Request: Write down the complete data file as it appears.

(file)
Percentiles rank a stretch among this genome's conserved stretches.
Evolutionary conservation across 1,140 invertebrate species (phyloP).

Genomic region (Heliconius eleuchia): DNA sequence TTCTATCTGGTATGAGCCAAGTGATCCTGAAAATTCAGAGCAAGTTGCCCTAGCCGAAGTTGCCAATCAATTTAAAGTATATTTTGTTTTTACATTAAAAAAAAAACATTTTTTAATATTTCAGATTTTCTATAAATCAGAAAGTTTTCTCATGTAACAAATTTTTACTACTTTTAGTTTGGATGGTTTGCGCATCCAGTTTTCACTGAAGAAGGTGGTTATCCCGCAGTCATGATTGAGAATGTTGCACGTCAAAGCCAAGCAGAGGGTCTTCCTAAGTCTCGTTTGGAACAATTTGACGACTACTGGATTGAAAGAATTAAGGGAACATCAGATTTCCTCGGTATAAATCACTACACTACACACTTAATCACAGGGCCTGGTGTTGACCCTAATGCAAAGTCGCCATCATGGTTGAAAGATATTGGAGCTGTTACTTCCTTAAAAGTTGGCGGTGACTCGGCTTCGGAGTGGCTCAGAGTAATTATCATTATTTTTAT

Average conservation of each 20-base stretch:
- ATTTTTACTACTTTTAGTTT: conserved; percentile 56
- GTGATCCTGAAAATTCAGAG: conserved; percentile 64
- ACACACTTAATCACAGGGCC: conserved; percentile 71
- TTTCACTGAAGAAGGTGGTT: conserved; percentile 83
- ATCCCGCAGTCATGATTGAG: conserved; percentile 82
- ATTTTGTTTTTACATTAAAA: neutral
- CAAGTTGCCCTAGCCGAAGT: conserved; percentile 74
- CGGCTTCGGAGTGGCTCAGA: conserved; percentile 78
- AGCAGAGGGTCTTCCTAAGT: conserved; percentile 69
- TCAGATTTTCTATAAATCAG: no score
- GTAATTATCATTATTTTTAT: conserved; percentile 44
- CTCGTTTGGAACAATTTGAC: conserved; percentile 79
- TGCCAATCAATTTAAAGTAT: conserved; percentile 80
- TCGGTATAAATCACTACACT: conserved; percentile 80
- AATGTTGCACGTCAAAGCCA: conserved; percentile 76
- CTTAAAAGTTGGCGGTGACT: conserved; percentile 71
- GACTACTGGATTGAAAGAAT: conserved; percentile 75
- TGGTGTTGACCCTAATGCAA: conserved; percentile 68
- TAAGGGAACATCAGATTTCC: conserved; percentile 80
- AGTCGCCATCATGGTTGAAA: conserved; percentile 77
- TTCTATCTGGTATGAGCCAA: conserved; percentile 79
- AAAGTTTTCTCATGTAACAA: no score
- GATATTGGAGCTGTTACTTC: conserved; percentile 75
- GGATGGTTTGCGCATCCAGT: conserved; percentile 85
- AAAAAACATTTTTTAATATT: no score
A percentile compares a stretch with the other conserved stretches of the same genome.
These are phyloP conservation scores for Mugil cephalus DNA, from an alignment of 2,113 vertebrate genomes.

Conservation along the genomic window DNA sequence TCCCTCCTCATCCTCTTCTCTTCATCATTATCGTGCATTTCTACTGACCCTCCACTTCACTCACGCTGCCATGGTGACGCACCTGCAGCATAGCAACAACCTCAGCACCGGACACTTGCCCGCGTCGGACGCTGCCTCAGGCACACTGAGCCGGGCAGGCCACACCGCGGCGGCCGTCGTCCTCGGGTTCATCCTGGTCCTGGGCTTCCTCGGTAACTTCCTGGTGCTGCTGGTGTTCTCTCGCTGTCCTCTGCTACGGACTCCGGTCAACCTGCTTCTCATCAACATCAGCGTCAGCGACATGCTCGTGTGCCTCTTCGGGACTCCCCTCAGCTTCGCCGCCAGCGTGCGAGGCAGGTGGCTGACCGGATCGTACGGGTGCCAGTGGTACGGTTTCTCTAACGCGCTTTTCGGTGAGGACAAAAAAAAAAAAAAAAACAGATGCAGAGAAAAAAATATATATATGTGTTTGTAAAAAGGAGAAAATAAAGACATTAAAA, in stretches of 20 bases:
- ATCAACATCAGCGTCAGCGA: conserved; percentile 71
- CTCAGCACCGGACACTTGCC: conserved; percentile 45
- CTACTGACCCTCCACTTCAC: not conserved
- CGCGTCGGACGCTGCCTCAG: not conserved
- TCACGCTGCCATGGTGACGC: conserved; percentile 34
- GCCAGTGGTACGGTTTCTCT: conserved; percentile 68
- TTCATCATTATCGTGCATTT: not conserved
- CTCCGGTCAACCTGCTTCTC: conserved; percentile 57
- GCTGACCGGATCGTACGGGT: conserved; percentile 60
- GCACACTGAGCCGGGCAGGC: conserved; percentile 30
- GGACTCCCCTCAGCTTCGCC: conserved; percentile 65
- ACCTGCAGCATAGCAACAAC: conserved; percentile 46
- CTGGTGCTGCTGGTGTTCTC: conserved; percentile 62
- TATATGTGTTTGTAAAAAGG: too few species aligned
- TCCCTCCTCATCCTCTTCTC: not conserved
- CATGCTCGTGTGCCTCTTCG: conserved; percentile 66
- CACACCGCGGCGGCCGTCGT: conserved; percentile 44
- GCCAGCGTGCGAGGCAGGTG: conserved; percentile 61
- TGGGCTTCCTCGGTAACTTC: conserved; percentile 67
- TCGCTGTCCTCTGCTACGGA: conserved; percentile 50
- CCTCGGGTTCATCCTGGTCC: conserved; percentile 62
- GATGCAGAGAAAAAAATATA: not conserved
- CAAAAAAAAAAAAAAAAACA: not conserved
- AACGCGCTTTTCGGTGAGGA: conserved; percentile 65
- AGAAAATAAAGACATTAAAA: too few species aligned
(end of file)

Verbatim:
Percentiles rank a stretch among this genome's conserved stretches.
Evolutionary conservation across 1,140 invertebrate species (phyloP).

Genomic region (Heliconius eleuchia): DNA sequence TTCTATCTGGTATGAGCCAAGTGATCCTGAAAATTCAGAGCAAGTTGCCCTAGCCGAAGTTGCCAATCAATTTAAAGTATATTTTGTTTTTACATTAAAAAAAAAACATTTTTTAATATTTCAGATTTTCTATAAATCAGAAAGTTTTCTCATGTAACAAATTTTTACTACTTTTAGTTTGGATGGTTTGCGCATCCAGTTTTCACTGAAGAAGGTGGTTATCCCGCAGTCATGATTGAGAATGTTGCACGTCAAAGCCAAGCAGAGGGTCTTCCTAAGTCTCGTTTGGAACAATTTGACGACTACTGGATTGAAAGAATTAAGGGAACATCAGATTTCCTCGGTATAAATCACTACACTACACACTTAATCACAGGGCCTGGTGTTGACCCTAATGCAAAGTCGCCATCATGGTTGAAAGATATTGGAGCTGTTACTTCCTTAAAAGTTGGCGGTGACTCGGCTTCGGAGTGGCTCAGAGTAATTATCATTATTTTTAT

Average conservation of each 20-base stretch:
- ATTTTTACTACTTTTAGTTT: conserved; percentile 56
- GTGATCCTGAAAATTCAGAG: conserved; percentile 64
- ACACACTTAATCACAGGGCC: conserved; percentile 71
- TTTCACTGAAGAAGGTGGTT: conserved; percentile 83
- ATCCCGCAGTCATGATTGAG: conserved; percentile 82
- ATTTTGTTTTTACATTAAAA: neutral
- CAAGTTGCCCTAGCCGAAGT: conserved; percentile 74
- CGGCTTCGGAGTGGCTCAGA: conserved; percentile 78
- AGCAGAGGGTCTTCCTAAGT: conserved; percentile 69
- TCAGATTTTCTATAAATCAG: no score
- GTAATTATCATTATTTTTAT: conserved; percentile 44
- CTCGTTTGGAACAATTTGAC: conserved; percentile 79
- TGCCAATCAATTTAAAGTAT: conserved; percentile 80
- TCGGTATAAATCACTACACT: conserved; percentile 80
- AATGTTGCACGTCAAAGCCA: conserved; percentile 76
- CTTAAAAGTTGGCGGTGACT: conserved; percentile 71
- GACTACTGGATTGAAAGAAT: conserved; percentile 75
- TGGTGTTGACCCTAATGCAA: conserved; percentile 68
- TAAGGGAACATCAGATTTCC: conserved; percentile 80
- AGTCGCCATCATGGTTGAAA: conserved; percentile 77
- TTCTATCTGGTATGAGCCAA: conserved; percentile 79
- AAAGTTTTCTCATGTAACAA: no score
- GATATTGGAGCTGTTACTTC: conserved; percentile 75
- GGATGGTTTGCGCATCCAGT: conserved; percentile 85
- AAAAAACATTTTTTAATATT: no score
A percentile compares a stretch with the other conserved stretches of the same genome.
These are phyloP conservation scores for Mugil cephalus DNA, from an alignment of 2,113 vertebrate genomes.

Conservation along the genomic window DNA sequence TCCCTCCTCATCCTCTTCTCTTCATCATTATCGTGCATTTCTACTGACCCTCCACTTCACTCACGCTGCCATGGTGACGCACCTGCAGCATAGCAACAACCTCAGCACCGGACACTTGCCCGCGTCGGACGCTGCCTCAGGCACACTGAGCCGGGCAGGCCACACCGCGGCGGCCGTCGTCCTCGGGTTCATCCTGGTCCTGGGCTTCCTCGGTAACTTCCTGGTGCTGCTGGTGTTCTCTCGCTGTCCTCTGCTACGGACTCCGGTCAACCTGCTTCTCATCAACATCAGCGTCAGCGACATGCTCGTGTGCCTCTTCGGGACTCCCCTCAGCTTCGCCGCCAGCGTGCGAGGCAGGTGGCTGACCGGATCGTACGGGTGCCAGTGGTACGGTTTCTCTAACGCGCTTTTCGGTGAGGACAAAAAAAAAAAAAAAAACAGATGCAGAGAAAAAAATATATATATGTGTTTGTAAAAAGGAGAAAATAAAGACATTAAAA, in stretches of 20 bases:
- ATCAACATCAGCGTCAGCGA: conserved; percentile 71
- CTCAGCACCGGACACTTGCC: conserved; percentile 45
- CTACTGACCCTCCACTTCAC: not conserved
- CGCGTCGGACGCTGCCTCAG: not conserved
- TCACGCTGCCATGGTGACGC: conserved; percentile 34
- GCCAGTGGTACGGTTTCTCT: conserved; percentile 68
- TTCATCATTATCGTGCATTT: not conserved
- CTCCGGTCAACCTGCTTCTC: conserved; percentile 57
- GCTGACCGGATCGTACGGGT: conserved; percentile 60
- GCACACTGAGCCGGGCAGGC: conserved; percentile 30
- GGACTCCCCTCAGCTTCGCC: conserved; percentile 65
- ACCTGCAGCATAGCAACAAC: conserved; percentile 46
- CTGGTGCTGCTGGTGTTCTC: conserved; percentile 62
- TATATGTGTTTGTAAAAAGG: too few species aligned
- TCCCTCCTCATCCTCTTCTC: not conserved
- CATGCTCGTGTGCCTCTTCG: conserved; percentile 66
- CACACCGCGGCGGCCGTCGT: conserved; percentile 44
- GCCAGCGTGCGAGGCAGGTG: conserved; percentile 61
- TGGGCTTCCTCGGTAACTTC: conserved; percentile 67
- TCGCTGTCCTCTGCTACGGA: conserved; percentile 50
- CCTCGGGTTCATCCTGGTCC: conserved; percentile 62
- GATGCAGAGAAAAAAATATA: not conserved
- CAAAAAAAAAAAAAAAAACA: not conserved
- AACGCGCTTTTCGGTGAGGA: conserved; percentile 65
- AGAAAATAAAGACATTAAAA: too few species aligned